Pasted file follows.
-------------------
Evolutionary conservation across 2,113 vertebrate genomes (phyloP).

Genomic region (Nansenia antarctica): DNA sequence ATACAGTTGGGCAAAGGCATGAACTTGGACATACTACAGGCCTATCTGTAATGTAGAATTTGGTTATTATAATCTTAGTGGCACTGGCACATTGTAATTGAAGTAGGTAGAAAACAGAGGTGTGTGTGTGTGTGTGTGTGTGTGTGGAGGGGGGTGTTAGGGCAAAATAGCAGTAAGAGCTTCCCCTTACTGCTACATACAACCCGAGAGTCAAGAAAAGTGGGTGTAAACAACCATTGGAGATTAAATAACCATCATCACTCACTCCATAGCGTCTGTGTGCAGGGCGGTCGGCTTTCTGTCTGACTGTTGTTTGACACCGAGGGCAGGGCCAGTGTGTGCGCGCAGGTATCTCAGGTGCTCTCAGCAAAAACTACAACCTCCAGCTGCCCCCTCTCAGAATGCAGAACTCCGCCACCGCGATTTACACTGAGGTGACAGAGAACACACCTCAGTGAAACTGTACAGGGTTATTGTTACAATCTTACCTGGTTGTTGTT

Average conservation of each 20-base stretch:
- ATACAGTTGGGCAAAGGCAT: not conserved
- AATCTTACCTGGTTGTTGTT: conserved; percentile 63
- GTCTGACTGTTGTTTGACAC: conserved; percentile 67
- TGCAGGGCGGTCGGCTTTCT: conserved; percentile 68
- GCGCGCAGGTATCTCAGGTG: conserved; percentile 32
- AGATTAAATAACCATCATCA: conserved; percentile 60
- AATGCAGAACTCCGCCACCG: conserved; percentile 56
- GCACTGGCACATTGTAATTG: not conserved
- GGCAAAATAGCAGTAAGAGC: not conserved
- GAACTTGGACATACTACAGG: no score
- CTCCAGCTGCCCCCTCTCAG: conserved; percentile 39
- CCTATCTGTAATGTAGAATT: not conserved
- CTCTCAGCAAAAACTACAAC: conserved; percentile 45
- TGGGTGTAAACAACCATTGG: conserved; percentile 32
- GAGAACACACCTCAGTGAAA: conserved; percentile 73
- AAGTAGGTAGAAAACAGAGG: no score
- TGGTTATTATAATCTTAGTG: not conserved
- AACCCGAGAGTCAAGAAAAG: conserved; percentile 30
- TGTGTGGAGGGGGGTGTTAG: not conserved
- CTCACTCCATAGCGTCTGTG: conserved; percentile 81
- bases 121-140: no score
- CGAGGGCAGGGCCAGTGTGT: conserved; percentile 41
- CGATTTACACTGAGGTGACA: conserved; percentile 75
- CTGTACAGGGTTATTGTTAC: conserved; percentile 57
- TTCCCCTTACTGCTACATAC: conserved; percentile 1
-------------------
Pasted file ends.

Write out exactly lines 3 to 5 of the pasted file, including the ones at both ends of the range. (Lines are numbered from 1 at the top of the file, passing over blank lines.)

Average conservation of each 20-base stretch:
- ATACAGTTGGGCAAAGGCAT: not conserved
- AATCTTACCTGGTTGTTGTT: conserved; percentile 63